A very kind sponsor has donated a new Nikon Coolpix L110 to my cause which I will raffle in a draw to take place at the end of August 2012 to any one donating as little as a dollar. No money? You will be entered in the draw if you “friend” me on Facebook, or join my cause page@
So if you find the information I have provided here helpful please donate and post this blog on your Facebook Wall, Twitter it or send to your contacts list. I really need your help and this information needs to be spread around. You can email me a donation at firstname.lastname@example.org or clink below.
Regenexx in Broomfield, Colorado is the clinic that has drawn my greatest interest in the field of autologous mesenchymal stem cell therapy for orthopedic problems. Since 2005 Regenexx physicians Christopher J. Centeno MD., John R. Schultz MD. and now Ronald W. Hanson MD. have been doing (non) cutting edge research in an effort to develop noninvasive remedies that remove, as much as possible, the knives, saws, hammers, drills,rods, wires, pins, screws and all the various models of artificial knees, hips and discs from the procedures now used. Their vision of “regenerative medicine” using stem cells and other autologous materials as the future for repair of orthopedic problems such as bad knees, hips, discs, hands, etc. contradicts the Robo Cop view of the status quo. Most of their work is done with needles some specially designed for the purpose. They have also been at the forefront of research on how mesenchymal stem cells work and how they interact with other autologous body materials such as growth factors and blood platelets. They have developed a proprietary platelet formula they call “Super Platelet Mix” which when injected into the joint with the stem cells, promotes the stem cells to replicate in-vivo or in the joint thus providing many more stem cells then a simple injection of stem cells alone. They use this formula in their new “Regenexx-SD” procedure which has reduced the procedure-time when Regenexx cultured the stem cells in-vitro or in a test tube, for up to 6 weeks to just 1-2 days. Culturing the stem cells in-vitro or in-vivo is something only Regenexx does as virtually all the other providers I have found on -line only do simple bed-side draw, centrifuge and inject which in many cases does not provide enough stem cells to do the job. They have a procedure called “Regenexx PL Disc” to help fix bulging or herniated discs impinging on nerves in the lumber area a condition that cripples many people. The joint of choice or the location that they have the most experience with are knees. They have shown some very good rates of success with knees, especially if they are consulted before tissue from a torn meniscus for instance has been removed by a surgeon. The shattered bits if left in place form a scaffold for the stem cells to rebuild on. For a complete list of Regenexx procedures clink here. Since 2005 they have performed approximately 1000 procedures on almost 500 patients with better then 80% of them reporting benefit. Regenexx has more experience in this field then any other clinic in the world.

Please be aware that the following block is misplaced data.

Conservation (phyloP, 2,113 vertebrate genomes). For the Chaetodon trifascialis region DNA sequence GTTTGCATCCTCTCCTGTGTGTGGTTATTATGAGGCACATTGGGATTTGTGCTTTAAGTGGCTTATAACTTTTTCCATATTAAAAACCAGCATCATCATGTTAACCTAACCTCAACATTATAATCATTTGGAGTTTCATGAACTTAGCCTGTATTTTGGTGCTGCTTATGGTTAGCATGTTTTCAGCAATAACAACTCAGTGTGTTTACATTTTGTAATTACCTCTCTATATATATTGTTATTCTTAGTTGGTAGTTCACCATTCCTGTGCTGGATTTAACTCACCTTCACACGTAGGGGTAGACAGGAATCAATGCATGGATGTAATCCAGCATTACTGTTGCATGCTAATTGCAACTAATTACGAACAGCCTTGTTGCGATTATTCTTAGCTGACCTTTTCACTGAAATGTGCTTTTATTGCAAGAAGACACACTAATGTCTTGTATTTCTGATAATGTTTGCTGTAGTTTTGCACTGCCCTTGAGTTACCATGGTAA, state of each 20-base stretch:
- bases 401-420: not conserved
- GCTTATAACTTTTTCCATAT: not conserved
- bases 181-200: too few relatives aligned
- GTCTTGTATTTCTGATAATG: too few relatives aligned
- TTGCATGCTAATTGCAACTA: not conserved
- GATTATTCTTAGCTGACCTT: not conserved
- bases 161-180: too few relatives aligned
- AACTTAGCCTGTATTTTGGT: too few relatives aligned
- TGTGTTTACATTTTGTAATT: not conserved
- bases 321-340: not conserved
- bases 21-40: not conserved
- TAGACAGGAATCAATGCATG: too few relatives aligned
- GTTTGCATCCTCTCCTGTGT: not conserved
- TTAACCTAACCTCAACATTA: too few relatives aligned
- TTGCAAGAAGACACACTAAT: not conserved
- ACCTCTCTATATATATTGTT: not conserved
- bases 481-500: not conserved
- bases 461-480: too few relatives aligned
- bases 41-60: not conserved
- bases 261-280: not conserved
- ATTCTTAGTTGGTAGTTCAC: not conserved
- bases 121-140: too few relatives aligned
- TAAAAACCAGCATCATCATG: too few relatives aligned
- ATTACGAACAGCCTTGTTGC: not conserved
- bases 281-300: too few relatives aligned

They also have the best web-site in the world on orthopedic stem cell therapy.
And a great YouTube Channel with dozens of video lectures and testimonials from happy ex patients. They also have Facebook and Twitter accounts where you can follow their progress even closer. Dr. Centeno has also started hosting a monthly webinair to which you can receive an invitation if you subscribe to their newsletter. I caught the first one a few months back and after a short lecture on the basic principles behind autologous mesenchymal stem cell therapy, he answered all of our questions. He answered positively to my question “Would physiotherapy and exercise before as well as after (which he recommends) receiving stem cell therapy augment the success of the procedure?”. However he answered negatively when I asked him
“Have any doctors from Canada shown any interest in your work?”